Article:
Not only does it show a bit of promise as an explosive it has a very amusing product ..... PURPLE SMOKE! who wanted copper fulminate anyway :D. I cant see any reason why it would be purple, perhaps some weird reflection off a copper cloud, but definately purple.

[Edited on 9-1-2004 by Axt]
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[*] posted on 9-1-2004 at 01:35


Good to see you posting again Axt, I hope we will see a return to form on this forum.

I didnt check Fedoroff, becuase I can usually never find anything in the few volumes we have, good searching.

What little info I have on nitroacetic acid suggests that in the free state its relativly stable to decarboxylation provided its not heated. It makes me wonder if you added dilute HCl to the sodium salt, if youd get a ppt of the free acid. If you dont get a ppt an extraction is possible with ether, toluene, benzene, hot chloroform. Insoluable in pet ether but very soluable in ethanol. Making the copper salt from the hydroxide might then be possible.

The purple smoke is very curious!
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[*] posted on 9-1-2004 at 05:06


Heres the two references to the salts you have already suggested as possibilities Marvin, thats how I found them. I think it also confirms your thoughts on extracting the nitroacetic acid via HCl, though it seems dry HCl is needed.

______________________________

Mononitroacataldoxime or Methazonic Acid

(O2N) CH2. CH(:NOH), mw 104.07, N 26.92%, crysts, mp 79-80°; sol in w, alc, eth, acet and warm benz or chlf. Can be prepared by treating nitromethane in aq. NaOH or by other methods. Its ammonium salt, C2H3N2O3.NH4 obtained by the action of ammonia on nitromethane, dec on heating with evoln of poisonous hydrogen cyanide. Its K salt C2H3N2O3K, yel ppt expl on heating with evoln of lt blue flame (Ref 2) and its Ag salt, C2H3N2O3Ag, pale yel. ppt, expl ca 100°.

Nitroacetaldoxime, Anhydride, C4H4N4O4, mw 172.10, N 32.56%. Two isomers, a-, mp 168-172° (dec)& B-, mp 121-2° are described in the literature. Ag & Na salts of a-isomer were reported to be mild expls.

Nitroacetic Acid

O2N.CH2.COOH, mw 105.05, N 13.33%. Ndls, expl on heating; sol in chlf, benz & toluene;insol in petr eth; decompd by w; yields nitromethane when heated with w. Was prepd from the dipotassium salt and dry HCl in ether.

Its dipotassium salt, C2HK2NO4, ndls, sol in w and insol in ethyl & methyl alcs, can explode on contact with w. Can best be prepared by treating nitromethane with KOH. Other methods of prepn are given in refs 1&2. It is a powerful expl.
The aq soln of the salt yields with Pb acetate a white ppt and with Ag nitrate and mercurous chloride yel ppts. These salts dewflagrate in a flame (the Ag salt the strongest). Approx 3lb dipotassium nitroacetate in a 10 gal stainless steel can, moistened with w and covered with about 7lb dry K nitroacetate exploded after 30 mins at RT.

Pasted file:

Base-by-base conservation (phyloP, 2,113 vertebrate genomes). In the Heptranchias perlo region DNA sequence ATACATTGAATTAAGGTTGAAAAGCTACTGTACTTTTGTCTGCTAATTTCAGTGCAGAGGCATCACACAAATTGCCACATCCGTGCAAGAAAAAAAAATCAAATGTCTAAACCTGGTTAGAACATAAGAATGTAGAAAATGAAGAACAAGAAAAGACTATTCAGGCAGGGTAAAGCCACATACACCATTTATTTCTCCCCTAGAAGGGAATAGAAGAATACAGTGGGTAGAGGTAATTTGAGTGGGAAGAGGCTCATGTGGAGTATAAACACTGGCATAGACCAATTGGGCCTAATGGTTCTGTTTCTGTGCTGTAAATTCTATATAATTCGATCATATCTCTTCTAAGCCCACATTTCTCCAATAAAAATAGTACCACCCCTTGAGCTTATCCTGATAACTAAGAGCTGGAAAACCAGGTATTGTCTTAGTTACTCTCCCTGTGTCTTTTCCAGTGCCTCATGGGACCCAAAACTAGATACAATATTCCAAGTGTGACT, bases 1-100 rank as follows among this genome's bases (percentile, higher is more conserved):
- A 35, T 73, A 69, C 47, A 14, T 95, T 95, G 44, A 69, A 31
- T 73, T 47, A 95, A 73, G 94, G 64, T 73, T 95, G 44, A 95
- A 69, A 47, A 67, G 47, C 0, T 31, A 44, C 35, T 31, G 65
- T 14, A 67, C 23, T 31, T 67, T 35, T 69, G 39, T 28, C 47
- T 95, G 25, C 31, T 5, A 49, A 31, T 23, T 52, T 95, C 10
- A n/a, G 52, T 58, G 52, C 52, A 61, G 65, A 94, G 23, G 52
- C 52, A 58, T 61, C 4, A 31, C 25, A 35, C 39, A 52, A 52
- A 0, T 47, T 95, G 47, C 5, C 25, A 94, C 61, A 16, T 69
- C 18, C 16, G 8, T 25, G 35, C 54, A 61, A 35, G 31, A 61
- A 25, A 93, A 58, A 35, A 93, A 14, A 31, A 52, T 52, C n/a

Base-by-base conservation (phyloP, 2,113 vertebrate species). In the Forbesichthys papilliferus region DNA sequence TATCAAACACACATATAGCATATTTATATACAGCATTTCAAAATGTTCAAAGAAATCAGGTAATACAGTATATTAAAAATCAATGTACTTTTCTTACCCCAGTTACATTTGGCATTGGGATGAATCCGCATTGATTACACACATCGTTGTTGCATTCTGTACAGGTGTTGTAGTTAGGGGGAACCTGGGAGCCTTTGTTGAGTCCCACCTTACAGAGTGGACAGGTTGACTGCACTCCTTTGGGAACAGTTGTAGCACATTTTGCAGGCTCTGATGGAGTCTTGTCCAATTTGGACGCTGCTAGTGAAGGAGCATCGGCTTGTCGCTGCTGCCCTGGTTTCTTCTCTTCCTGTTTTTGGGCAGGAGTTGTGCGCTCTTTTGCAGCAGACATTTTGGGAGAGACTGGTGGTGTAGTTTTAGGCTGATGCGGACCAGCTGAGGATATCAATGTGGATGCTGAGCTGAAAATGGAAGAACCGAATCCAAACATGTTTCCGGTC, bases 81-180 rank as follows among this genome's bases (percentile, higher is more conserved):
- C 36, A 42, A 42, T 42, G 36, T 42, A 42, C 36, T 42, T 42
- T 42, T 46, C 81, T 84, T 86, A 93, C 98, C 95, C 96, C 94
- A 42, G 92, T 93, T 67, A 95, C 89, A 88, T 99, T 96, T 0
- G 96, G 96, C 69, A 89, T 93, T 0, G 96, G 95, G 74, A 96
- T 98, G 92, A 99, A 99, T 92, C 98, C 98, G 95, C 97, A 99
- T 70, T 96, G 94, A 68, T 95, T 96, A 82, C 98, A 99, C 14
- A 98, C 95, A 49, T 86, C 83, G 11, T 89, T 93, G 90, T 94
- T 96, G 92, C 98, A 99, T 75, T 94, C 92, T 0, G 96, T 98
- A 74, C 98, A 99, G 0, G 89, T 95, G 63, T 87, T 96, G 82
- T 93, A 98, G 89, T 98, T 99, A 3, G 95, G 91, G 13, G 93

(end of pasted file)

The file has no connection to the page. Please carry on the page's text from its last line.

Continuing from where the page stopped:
______________________________


So you can see why its confusing, the first reference gives the precipitate of NM/SH as methazonic acid, but the precipitate I recieve is not soluble in acetone/alcohol, thats why I believed it to be the sodium salt of nitroacetic acid, but now Ive found a reference that says Na nitroacetate cannot exist in aq solution. "The sodium nitroacetate is very unstable, and upon contact with water hydrolyzes to nitromethane" from here. Really annoying!

[Edited on 9-1-2004 by Axt]
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[*] posted on 9-1-2004 at 18:34


OK, now that ive viewed it in a different light it may be going a bit far to call it purple, maroon maybe, definately a copper tint to it.

Judge for yourself!

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[*] posted on 27-2-2004 at 17:36


Hi Axt,

ref: the purple/maroon smoke... I can tell you that cuprous acetylide produces the same colour smoke.
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[*] posted on 28-2-2004 at 18:54


Evildrome from pulse-jets.com?

So, assuming the same decomposition products form the same coloured smoke, the smoke will be predominantly free copper and carbon, for which the maroon colour does make sence considering the colour of these two. Though I was sure I remembered a copper salt that had a simular colour.... anyone?

Perhaps forming another piece of the puzzle in identifying what the hell it is....?
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[*] posted on 28-2-2004 at 21:18


i know it's slightly off topic but... I remember doing the thermite reaction with Cu2O and Al (NOT CuO). Very slow reaction, and HEAPS of orange red smoke... not purple at all.

I am sorry I know this is bound to confuse you... but then... we all know science is a lot about reporting observations!

Sadly theory doesnt always hold. Nonethelss, I wouldnt worry too much, for something to have a colour suggests either the presence of a transition metal, or the presence of a heterocyclic /aromatic/ unsaturated compound. It doesnt look like it's going to be any of the three former - apart from the first one - which is copper.
So here we go - exclusion principle does work :)




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[*] posted on 3-8-2004 at 06:06


This quote should add some closure to the "what is that brown shit" argument, it should be sodium nitroacetate. This quote is from "The Nitroparaffins" available from polverone-articles folder as nitroalkanes_chemrev.pdf in FTP2.

Quote:
Nitromethane, compared to other nitroparaffins, is uniquely sensitive to the action of alkali. Sodium or potassium hydroxide converts it to salts of methazonic acid by a reaction in which two molecules condense with loss of water. This may be interpreted as an addition of nitromethane to the carbon-nitrogen double bond of the potassium salt, followed by rearrangement and loss of water.
Upon further treatment with strong alkali, methazonic acid is converted to nitroacetic acid.